Structuring a Restaurant Group for Success


Building your own brand requires more than a vision—it's also about planning your concept's organization.

Have you ever had the dream or the ambition to create your own brand?  Are you yearning to create your own restaurant group? Are you searching for regional, national, or global recognition of your restaurant or brand? If the answer is "yes" to any of these questions, the foundation of a successful restaurant group rests not only in your hands and the hands of your executive chef and management team, but also with a proper legal structure of your organization.

I am oftentimes consulted with general issues ranging from the formation and structuring of a restaurant group to the protection of a brand or a restaurant concept to matters concerning franchising opportunities, management issues, and investor relations. A proper legal structure, established early in the development of a restaurant group’s creation, is critical to the successful navigation of these issues and concerns. So, you ask, how do you structure a restaurant group for success?

First and foremost, once your investors are identified, an entity should be created to act as the parent company for your first restaurant and any future restaurants. Each restaurant should be owned wholly, or in part, by this entity. For purposes of this article, I will assume that each restaurant will be a wholly owned subsidiary of the “parent entity;” however, the formation of a separate entity for each restaurant provides the flexibility to have different investors in each restaurant establishment, should you so elect. I tell my clients to envision a wheel with several spokes. Each spoke represents a different restaurant (some with the same investors, others with new investors).

Second, a separate entity should be established to own the restaurant brand and concept. If the group owns trademarks or other intellectual property, this entity would be the registered owner of those marks. Typically, this entity is utilized not only to hold the brand and concept, but oftentimes also to explore branding and merchandising concepts. Generally speaking, this entity is owned by the restauranteur, executive chef, and key employee (if any) only, and not by third party investors; however, each deal is structured differently and in the instance where the restauranteur is backed by one or more investors, it is not atypical for those investors to have an interest in this company. For each new restaurant that is opened, a license agreement is entered into between the restaurant and this company for use of the group’s brand and concept for a fee. 

Third, separate entities are typically also established for the restaurant management company and, at times, an administrative services company. Each such company would then enter into separate agreements with each restaurant for the provision of services (management, administrative, back-office, or similar services) to that restaurant, with services provided for a fee.  Ownership of this entity is typically consistent with ownership of the aforementioned branding and concept holding company.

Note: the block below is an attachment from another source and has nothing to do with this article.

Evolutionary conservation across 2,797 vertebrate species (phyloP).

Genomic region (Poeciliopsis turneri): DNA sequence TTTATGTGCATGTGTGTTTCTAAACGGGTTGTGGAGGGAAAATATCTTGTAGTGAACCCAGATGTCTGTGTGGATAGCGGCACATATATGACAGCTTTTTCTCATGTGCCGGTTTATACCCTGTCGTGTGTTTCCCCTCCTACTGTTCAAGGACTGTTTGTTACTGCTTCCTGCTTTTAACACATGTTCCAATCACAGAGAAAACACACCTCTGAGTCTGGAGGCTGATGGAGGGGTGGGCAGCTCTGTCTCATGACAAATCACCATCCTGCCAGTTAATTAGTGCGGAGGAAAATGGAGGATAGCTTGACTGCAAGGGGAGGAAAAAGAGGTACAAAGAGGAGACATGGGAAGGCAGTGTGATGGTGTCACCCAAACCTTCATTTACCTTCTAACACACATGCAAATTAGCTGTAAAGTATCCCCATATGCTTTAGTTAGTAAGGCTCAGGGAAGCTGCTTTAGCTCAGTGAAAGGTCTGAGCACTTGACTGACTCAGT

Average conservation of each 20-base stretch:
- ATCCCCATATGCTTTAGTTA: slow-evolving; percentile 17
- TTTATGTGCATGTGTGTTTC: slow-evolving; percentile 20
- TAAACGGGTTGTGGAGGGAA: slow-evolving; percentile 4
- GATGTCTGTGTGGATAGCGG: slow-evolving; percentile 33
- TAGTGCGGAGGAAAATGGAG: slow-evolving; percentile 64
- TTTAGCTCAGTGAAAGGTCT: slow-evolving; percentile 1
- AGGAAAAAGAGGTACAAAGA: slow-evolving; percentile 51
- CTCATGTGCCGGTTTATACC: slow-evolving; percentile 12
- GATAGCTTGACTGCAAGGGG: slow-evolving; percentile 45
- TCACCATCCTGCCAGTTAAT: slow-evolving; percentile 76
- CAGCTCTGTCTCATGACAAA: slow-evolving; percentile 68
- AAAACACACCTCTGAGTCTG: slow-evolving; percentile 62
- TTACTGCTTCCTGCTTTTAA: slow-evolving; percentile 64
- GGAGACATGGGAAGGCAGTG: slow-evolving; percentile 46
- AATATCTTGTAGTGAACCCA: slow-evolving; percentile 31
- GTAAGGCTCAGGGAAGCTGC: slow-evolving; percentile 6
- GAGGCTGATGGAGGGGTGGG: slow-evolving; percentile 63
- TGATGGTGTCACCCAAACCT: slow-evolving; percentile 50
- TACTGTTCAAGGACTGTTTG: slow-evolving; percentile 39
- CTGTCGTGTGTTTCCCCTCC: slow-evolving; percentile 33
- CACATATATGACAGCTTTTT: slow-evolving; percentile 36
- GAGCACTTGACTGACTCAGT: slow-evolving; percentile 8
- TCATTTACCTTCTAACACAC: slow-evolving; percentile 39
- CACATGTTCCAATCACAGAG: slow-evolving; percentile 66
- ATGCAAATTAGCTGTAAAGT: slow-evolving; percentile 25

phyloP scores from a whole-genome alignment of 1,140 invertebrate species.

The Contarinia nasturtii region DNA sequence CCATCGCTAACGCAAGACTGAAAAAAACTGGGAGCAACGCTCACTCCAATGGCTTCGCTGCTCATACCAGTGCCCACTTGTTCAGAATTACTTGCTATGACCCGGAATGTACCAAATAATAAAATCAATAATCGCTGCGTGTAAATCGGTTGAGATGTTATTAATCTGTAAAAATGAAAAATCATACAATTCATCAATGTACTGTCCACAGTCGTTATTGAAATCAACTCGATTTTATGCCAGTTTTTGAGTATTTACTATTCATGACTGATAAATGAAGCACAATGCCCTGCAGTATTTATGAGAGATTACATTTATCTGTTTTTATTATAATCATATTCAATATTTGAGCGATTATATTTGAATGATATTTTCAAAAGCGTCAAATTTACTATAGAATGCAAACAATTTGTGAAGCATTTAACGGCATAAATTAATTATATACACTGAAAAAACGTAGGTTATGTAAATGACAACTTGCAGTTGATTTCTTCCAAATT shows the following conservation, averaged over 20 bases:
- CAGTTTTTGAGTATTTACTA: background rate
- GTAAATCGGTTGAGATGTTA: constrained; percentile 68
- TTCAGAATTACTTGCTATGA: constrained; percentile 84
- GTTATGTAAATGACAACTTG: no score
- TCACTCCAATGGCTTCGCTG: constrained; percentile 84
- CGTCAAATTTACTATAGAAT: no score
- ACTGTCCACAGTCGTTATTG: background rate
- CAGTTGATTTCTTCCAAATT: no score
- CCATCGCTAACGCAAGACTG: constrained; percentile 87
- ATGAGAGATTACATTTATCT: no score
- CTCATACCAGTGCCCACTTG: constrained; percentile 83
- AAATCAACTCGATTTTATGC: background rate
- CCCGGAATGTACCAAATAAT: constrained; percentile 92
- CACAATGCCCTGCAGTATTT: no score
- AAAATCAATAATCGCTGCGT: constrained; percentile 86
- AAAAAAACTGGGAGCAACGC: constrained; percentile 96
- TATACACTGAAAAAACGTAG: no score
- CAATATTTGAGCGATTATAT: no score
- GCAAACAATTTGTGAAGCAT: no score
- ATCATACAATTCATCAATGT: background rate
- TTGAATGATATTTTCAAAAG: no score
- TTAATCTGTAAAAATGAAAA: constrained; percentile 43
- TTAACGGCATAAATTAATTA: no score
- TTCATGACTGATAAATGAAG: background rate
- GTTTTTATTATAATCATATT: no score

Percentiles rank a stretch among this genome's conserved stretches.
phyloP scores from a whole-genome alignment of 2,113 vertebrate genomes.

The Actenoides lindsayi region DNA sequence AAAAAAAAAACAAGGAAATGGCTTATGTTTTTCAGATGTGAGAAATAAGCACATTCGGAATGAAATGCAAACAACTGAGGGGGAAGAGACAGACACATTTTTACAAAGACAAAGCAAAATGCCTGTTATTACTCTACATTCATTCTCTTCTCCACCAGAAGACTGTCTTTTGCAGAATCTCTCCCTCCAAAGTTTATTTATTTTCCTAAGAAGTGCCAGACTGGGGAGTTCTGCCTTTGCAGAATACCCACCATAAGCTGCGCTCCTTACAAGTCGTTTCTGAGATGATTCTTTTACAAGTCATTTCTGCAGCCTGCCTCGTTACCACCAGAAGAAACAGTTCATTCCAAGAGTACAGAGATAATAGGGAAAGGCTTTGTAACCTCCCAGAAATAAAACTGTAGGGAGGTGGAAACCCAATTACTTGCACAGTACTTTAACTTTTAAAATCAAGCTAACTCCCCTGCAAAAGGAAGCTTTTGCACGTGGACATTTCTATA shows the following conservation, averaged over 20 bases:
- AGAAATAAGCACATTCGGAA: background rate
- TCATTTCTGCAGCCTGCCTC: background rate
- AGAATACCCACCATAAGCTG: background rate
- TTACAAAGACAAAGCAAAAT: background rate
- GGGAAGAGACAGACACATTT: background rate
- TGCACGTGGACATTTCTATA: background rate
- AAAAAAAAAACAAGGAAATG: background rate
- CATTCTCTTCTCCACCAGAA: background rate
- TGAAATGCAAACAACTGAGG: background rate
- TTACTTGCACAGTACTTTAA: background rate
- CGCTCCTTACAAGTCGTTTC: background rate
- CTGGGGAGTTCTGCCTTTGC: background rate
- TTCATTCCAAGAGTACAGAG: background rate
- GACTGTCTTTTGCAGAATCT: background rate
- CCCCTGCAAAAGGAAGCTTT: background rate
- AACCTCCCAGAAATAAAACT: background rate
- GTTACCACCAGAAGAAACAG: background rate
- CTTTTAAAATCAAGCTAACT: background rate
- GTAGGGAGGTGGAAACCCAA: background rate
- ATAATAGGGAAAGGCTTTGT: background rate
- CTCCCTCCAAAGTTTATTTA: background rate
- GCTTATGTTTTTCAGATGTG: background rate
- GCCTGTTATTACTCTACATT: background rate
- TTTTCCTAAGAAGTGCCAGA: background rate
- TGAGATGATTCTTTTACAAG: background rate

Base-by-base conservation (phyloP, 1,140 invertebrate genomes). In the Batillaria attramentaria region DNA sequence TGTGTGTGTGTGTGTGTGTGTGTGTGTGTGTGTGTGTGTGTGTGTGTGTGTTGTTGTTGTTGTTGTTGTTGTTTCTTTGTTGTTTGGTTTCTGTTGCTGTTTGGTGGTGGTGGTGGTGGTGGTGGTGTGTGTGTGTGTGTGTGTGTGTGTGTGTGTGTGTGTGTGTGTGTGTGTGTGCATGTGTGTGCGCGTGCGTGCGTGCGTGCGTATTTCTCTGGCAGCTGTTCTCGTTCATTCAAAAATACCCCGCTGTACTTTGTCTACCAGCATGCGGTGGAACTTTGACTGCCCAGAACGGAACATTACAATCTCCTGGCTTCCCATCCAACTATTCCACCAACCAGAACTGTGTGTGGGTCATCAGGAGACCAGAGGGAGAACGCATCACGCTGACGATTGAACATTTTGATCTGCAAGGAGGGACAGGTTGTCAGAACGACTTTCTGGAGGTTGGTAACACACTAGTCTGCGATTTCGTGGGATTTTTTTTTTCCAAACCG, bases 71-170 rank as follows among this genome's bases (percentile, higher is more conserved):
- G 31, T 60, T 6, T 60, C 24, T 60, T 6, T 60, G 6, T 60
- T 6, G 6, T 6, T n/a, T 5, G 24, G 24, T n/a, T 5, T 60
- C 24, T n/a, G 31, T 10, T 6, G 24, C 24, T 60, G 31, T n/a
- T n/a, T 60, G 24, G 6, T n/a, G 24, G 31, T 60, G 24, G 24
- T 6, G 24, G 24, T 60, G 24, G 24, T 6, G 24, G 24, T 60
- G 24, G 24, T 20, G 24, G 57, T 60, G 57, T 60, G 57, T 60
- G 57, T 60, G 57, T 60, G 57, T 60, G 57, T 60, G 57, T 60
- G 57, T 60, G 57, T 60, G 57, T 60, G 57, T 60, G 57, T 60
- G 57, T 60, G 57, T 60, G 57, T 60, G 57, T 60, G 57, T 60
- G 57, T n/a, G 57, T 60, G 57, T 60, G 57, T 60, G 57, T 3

Finally, if you have aspirations to franchise or license your brand and concept, consideration should be given to the formation of a separate entity for that purpose. Because of the uniqueness of franchising, and the fact that the franchise arrangement is predicated upon the usage of the brand, concept, and intellectual property of the restaurant group, this company is at times structured as a wholly owned subsidiary of the brand and concept holding company. This entity would enter into franchise agreements with each franchisee, under which the franchisee would pay a royalty or franchise fee to the franchisor entity.

As discussed in this article, each entity within a restaurant group is created for a specific and discrete purpose. The use of multiple entities accomplishes several goals, ranging from providing for flexibility with an investor group to allow for different investors in each restaurant establishment, shielding of assets (including the core brand and concept from creditor claims), and the expansion of revenue streams from beyond the restaurant kitchen into merchandising, licensing, and franchising. With the formation of each separate legal entity, it is essential to draft separate agreements, each of which must be properly drafted to be enforceable and effective for its intended purpose. 

The path to a successful restaurant group requires the navigation of several steps. The first step is identifying an executive chef that is talented, driven, and like-minded to you. Second, the direction of the group can be determined and the legal entities that comprise the group can be formed. Lastly, the brand and concept are created and grown by you, your executive chef, and your management team. If you follow these important steps in creating your restaurant group, you will be on the path to success.

The opinions of contributors are their own. Publication of their writing does not imply endorsement by FSR magazine or Journalistic Inc.

Jordan Fisch

Jordan A. Fisch is co-chairman of Cole Schotz's Corporate Department and a member of the Real Estate Department and Real Estate Special Opportunities Practice Group. Jordan’s corporate practice consists of counseling buyers and sellers in merger and acquisition transactions, issuers and investors in debt and equity offerings, and lenders and borrowers on both secured and asset-based credit facilities. Jordan’s practice also includes counseling many closely held and family-owned businesses, providing those businesses with general corporate advice.

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